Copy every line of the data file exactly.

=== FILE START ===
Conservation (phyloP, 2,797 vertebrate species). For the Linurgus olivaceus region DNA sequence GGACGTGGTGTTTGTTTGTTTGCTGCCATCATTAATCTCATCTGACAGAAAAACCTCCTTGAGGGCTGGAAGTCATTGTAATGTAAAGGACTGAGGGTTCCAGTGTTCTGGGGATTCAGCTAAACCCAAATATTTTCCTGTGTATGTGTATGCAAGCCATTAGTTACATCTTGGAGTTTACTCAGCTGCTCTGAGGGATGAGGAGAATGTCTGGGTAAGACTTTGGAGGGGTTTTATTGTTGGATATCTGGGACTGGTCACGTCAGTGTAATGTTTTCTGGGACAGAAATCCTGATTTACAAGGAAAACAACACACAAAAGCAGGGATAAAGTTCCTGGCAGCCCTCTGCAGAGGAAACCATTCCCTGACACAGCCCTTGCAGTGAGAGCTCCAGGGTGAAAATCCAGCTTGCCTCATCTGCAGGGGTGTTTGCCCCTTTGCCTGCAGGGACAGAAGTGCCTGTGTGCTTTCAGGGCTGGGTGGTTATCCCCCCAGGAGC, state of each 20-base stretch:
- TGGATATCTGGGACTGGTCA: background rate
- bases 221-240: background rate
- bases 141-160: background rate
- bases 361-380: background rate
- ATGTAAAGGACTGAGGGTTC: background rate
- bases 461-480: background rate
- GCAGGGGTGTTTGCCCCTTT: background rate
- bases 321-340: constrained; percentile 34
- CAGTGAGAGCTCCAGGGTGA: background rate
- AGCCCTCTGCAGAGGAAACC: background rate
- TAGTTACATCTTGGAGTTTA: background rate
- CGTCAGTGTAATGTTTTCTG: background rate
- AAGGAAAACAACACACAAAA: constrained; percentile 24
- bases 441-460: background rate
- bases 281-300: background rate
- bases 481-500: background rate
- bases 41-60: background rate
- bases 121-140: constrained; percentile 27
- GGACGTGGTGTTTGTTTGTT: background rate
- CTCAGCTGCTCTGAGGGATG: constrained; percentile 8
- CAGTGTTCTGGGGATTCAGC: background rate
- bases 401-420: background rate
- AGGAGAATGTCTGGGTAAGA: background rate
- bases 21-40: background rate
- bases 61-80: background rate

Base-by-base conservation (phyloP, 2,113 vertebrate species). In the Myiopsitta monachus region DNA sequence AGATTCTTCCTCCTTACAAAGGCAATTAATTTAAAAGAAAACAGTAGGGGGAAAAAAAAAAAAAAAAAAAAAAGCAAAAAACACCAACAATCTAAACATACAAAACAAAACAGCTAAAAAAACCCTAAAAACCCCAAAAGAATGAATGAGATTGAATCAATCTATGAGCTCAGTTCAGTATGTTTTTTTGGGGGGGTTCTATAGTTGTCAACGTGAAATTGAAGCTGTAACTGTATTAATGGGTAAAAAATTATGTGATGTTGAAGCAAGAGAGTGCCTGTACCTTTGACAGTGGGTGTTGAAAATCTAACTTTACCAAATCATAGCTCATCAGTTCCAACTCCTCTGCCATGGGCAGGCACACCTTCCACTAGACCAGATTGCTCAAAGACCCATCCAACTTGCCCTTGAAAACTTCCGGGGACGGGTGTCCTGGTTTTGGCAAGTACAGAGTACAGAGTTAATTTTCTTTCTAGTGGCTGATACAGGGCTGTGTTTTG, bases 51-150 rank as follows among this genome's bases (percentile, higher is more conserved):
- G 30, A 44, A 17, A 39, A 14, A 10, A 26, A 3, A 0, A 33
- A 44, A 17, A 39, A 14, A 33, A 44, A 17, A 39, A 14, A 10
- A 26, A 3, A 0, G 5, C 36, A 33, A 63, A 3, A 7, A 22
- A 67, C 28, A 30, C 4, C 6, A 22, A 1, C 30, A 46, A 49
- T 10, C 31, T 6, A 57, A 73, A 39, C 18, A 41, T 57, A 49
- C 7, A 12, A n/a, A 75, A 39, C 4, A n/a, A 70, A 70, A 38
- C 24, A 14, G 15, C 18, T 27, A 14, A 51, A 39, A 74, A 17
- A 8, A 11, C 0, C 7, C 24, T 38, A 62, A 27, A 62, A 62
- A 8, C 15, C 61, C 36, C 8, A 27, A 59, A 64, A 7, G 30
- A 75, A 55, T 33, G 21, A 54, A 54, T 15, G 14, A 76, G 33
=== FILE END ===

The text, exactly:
Conservation (phyloP, 2,797 vertebrate species). For the Linurgus olivaceus region DNA sequence GGACGTGGTGTTTGTTTGTTTGCTGCCATCATTAATCTCATCTGACAGAAAAACCTCCTTGAGGGCTGGAAGTCATTGTAATGTAAAGGACTGAGGGTTCCAGTGTTCTGGGGATTCAGCTAAACCCAAATATTTTCCTGTGTATGTGTATGCAAGCCATTAGTTACATCTTGGAGTTTACTCAGCTGCTCTGAGGGATGAGGAGAATGTCTGGGTAAGACTTTGGAGGGGTTTTATTGTTGGATATCTGGGACTGGTCACGTCAGTGTAATGTTTTCTGGGACAGAAATCCTGATTTACAAGGAAAACAACACACAAAAGCAGGGATAAAGTTCCTGGCAGCCCTCTGCAGAGGAAACCATTCCCTGACACAGCCCTTGCAGTGAGAGCTCCAGGGTGAAAATCCAGCTTGCCTCATCTGCAGGGGTGTTTGCCCCTTTGCCTGCAGGGACAGAAGTGCCTGTGTGCTTTCAGGGCTGGGTGGTTATCCCCCCAGGAGC, state of each 20-base stretch:
- TGGATATCTGGGACTGGTCA: background rate
- bases 221-240: background rate
- bases 141-160: background rate
- bases 361-380: background rate
- ATGTAAAGGACTGAGGGTTC: background rate
- bases 461-480: background rate
- GCAGGGGTGTTTGCCCCTTT: background rate
- bases 321-340: constrained; percentile 34
- CAGTGAGAGCTCCAGGGTGA: background rate
- AGCCCTCTGCAGAGGAAACC: background rate
- TAGTTACATCTTGGAGTTTA: background rate
- CGTCAGTGTAATGTTTTCTG: background rate
- AAGGAAAACAACACACAAAA: constrained; percentile 24
- bases 441-460: background rate
- bases 281-300: background rate
- bases 481-500: background rate
- bases 41-60: background rate
- bases 121-140: constrained; percentile 27
- GGACGTGGTGTTTGTTTGTT: background rate
- CTCAGCTGCTCTGAGGGATG: constrained; percentile 8
- CAGTGTTCTGGGGATTCAGC: background rate
- bases 401-420: background rate
- AGGAGAATGTCTGGGTAAGA: background rate
- bases 21-40: background rate
- bases 61-80: background rate

Base-by-base conservation (phyloP, 2,113 vertebrate species). In the Myiopsitta monachus region DNA sequence AGATTCTTCCTCCTTACAAAGGCAATTAATTTAAAAGAAAACAGTAGGGGGAAAAAAAAAAAAAAAAAAAAAAGCAAAAAACACCAACAATCTAAACATACAAAACAAAACAGCTAAAAAAACCCTAAAAACCCCAAAAGAATGAATGAGATTGAATCAATCTATGAGCTCAGTTCAGTATGTTTTTTTGGGGGGGTTCTATAGTTGTCAACGTGAAATTGAAGCTGTAACTGTATTAATGGGTAAAAAATTATGTGATGTTGAAGCAAGAGAGTGCCTGTACCTTTGACAGTGGGTGTTGAAAATCTAACTTTACCAAATCATAGCTCATCAGTTCCAACTCCTCTGCCATGGGCAGGCACACCTTCCACTAGACCAGATTGCTCAAAGACCCATCCAACTTGCCCTTGAAAACTTCCGGGGACGGGTGTCCTGGTTTTGGCAAGTACAGAGTACAGAGTTAATTTTCTTTCTAGTGGCTGATACAGGGCTGTGTTTTG, bases 51-150 rank as follows among this genome's bases (percentile, higher is more conserved):
- G 30, A 44, A 17, A 39, A 14, A 10, A 26, A 3, A 0, A 33
- A 44, A 17, A 39, A 14, A 33, A 44, A 17, A 39, A 14, A 10
- A 26, A 3, A 0, G 5, C 36, A 33, A 63, A 3, A 7, A 22
- A 67, C 28, A 30, C 4, C 6, A 22, A 1, C 30, A 46, A 49
- T 10, C 31, T 6, A 57, A 73, A 39, C 18, A 41, T 57, A 49
- C 7, A 12, A n/a, A 75, A 39, C 4, A n/a, A 70, A 70, A 38
- C 24, A 14, G 15, C 18, T 27, A 14, A 51, A 39, A 74, A 17
- A 8, A 11, C 0, C 7, C 24, T 38, A 62, A 27, A 62, A 62
- A 8, C 15, C 61, C 36, C 8, A 27, A 59, A 64, A 7, G 30
- A 75, A 55, T 33, G 21, A 54, A 54, T 15, G 14, A 76, G 33